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CD review: Foo Fighters “Wasting Light”

CD review: Foo Fighters “Wasting Light”
Oklahoman Published: April 15, 2011


Foo Fighters “Wasting Light” (RCA)

With “Wasting Light,” Foo Fighters take an unexpected power surge and direct it at their fans — there might not be enough superlatives to describe a 17-year-old band operating at peak performance on its seventh album. Muscular, melodic and lean as a thoroughbred, “Wasting Light” is a vinyl-length reassertion of what great hard rock should be and a strangely reassuring consolidation of Dave Grohl's strengths — as a songwriter, a bandleader and a pied piper leading us all to a fist-pumping adolescent rock 'n' roll promised land.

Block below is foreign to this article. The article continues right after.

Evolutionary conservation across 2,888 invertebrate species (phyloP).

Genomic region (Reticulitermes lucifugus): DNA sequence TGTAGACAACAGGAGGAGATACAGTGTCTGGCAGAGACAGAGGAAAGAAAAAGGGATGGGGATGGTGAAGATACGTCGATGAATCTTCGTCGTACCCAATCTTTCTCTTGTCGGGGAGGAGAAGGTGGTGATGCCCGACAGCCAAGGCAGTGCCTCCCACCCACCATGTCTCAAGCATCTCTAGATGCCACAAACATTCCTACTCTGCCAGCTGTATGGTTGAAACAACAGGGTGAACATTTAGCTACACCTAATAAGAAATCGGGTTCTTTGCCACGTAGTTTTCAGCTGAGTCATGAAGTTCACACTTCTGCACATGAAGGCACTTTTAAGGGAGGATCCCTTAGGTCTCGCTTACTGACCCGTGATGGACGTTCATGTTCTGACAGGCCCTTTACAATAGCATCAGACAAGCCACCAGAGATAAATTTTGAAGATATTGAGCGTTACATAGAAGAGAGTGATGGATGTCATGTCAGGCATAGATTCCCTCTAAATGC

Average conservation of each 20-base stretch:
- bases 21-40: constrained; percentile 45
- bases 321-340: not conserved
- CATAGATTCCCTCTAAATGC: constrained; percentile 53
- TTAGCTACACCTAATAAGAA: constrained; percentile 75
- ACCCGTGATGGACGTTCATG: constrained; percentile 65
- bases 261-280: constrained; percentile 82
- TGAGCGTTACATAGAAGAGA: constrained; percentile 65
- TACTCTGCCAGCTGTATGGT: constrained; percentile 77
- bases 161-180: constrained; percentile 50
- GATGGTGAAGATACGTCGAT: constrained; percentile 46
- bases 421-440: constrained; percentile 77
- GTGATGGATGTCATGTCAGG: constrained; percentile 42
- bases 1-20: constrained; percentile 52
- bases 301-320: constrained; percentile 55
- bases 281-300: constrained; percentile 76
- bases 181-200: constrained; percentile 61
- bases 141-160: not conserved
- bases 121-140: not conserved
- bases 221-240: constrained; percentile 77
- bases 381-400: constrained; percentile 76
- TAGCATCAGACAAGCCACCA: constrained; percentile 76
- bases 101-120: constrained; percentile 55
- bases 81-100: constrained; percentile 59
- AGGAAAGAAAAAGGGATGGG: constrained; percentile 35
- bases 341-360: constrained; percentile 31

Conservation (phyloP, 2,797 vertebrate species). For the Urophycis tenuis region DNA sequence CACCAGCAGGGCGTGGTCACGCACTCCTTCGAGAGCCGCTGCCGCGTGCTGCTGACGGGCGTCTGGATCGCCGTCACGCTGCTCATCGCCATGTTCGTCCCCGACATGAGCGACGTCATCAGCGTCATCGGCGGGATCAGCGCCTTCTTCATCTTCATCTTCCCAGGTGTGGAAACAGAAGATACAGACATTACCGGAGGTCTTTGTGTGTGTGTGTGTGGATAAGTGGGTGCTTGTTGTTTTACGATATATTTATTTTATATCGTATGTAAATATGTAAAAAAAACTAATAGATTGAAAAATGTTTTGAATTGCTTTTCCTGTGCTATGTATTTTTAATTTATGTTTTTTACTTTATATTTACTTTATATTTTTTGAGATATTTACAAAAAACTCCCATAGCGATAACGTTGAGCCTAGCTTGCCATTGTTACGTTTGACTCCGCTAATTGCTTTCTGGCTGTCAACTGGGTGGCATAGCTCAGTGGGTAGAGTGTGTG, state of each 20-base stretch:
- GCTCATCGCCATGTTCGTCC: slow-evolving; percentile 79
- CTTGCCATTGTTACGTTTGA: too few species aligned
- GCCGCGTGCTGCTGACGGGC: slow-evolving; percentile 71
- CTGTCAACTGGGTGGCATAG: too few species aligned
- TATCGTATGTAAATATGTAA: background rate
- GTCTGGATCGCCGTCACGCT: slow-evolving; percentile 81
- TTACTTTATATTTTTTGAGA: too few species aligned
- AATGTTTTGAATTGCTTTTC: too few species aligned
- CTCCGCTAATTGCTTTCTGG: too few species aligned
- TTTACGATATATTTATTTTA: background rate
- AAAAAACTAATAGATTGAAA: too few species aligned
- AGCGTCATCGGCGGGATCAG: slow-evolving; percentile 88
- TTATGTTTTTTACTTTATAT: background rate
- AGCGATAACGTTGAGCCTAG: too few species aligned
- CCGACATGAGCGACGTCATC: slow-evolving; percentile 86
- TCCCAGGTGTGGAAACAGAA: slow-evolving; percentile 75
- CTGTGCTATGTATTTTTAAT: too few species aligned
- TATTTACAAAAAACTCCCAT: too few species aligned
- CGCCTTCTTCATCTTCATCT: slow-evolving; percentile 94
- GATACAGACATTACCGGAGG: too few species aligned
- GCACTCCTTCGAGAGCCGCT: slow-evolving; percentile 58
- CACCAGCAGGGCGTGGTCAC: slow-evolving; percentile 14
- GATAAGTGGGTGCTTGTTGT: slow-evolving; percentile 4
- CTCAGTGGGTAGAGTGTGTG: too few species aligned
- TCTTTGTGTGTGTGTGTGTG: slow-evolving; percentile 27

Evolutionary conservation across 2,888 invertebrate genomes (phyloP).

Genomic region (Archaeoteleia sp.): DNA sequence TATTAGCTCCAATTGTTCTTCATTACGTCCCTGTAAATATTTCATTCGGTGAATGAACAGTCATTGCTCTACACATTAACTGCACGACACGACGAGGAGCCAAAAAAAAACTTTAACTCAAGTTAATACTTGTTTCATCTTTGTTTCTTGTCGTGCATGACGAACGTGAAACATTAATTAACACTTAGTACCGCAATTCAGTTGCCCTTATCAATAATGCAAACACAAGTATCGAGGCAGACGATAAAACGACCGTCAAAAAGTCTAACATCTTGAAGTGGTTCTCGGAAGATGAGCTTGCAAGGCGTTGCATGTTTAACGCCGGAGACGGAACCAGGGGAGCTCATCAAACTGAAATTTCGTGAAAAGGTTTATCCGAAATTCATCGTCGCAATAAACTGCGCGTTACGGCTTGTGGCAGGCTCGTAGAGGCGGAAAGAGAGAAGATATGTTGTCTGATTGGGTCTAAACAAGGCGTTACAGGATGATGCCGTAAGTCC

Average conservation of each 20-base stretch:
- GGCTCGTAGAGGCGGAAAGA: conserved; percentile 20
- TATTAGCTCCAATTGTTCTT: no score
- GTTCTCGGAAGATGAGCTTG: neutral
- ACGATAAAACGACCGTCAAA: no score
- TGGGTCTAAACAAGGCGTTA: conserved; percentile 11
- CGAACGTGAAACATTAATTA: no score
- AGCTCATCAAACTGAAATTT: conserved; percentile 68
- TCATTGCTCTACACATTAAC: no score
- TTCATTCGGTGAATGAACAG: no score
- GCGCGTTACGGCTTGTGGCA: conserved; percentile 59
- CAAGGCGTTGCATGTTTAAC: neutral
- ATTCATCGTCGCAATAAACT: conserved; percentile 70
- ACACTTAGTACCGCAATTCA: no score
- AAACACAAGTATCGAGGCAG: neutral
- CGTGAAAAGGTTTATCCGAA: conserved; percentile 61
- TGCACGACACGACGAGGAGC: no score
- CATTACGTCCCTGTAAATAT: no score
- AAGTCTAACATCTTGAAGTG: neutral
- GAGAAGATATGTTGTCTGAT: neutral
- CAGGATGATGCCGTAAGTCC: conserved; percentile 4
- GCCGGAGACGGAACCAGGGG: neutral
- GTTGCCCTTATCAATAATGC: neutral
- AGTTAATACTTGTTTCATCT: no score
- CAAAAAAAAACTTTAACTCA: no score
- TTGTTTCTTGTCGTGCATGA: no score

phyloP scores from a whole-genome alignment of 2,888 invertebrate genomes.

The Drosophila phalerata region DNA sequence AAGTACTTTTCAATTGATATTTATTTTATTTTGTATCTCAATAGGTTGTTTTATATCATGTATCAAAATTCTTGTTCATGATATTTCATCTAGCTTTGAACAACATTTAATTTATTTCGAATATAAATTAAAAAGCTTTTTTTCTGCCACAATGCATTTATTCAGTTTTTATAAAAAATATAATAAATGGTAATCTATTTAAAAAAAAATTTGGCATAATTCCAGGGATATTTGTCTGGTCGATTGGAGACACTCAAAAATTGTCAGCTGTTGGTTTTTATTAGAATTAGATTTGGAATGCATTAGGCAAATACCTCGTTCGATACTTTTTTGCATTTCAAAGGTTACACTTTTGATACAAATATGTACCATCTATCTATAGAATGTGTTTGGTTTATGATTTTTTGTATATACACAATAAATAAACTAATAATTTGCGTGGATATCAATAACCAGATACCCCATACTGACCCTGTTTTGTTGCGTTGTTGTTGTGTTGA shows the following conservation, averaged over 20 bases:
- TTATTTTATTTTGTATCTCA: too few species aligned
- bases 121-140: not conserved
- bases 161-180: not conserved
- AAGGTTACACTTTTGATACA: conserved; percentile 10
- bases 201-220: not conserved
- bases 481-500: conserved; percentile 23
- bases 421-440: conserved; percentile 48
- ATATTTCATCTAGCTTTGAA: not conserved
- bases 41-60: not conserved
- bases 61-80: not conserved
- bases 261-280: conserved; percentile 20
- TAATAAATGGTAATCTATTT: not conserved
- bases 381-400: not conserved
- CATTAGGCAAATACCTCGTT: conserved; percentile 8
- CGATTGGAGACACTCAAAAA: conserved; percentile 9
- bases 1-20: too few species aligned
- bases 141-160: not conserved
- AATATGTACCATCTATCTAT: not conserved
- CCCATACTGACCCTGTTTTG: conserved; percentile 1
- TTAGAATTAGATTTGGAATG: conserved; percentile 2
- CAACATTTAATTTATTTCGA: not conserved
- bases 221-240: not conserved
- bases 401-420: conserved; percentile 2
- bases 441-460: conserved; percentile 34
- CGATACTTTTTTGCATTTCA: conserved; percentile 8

Every song delivers something unexpected. Structurally speaking, the opening “Bridge Burning” is a marvel built with about seven hooks when two would get the job done, a fully seducing chorus and rich background vocals by — of all people — Fee Waybill of the Tubes. Just as impressively, “Rope” is built on prog-rock rhythms from Taylor Hawkins, sending the tight harmonies flying high, and the stunning “Dear Rosemary” plays like adrenalized British Invasion pop and features a duet with the legendary Bob Mould of Husker Du and Sugar.

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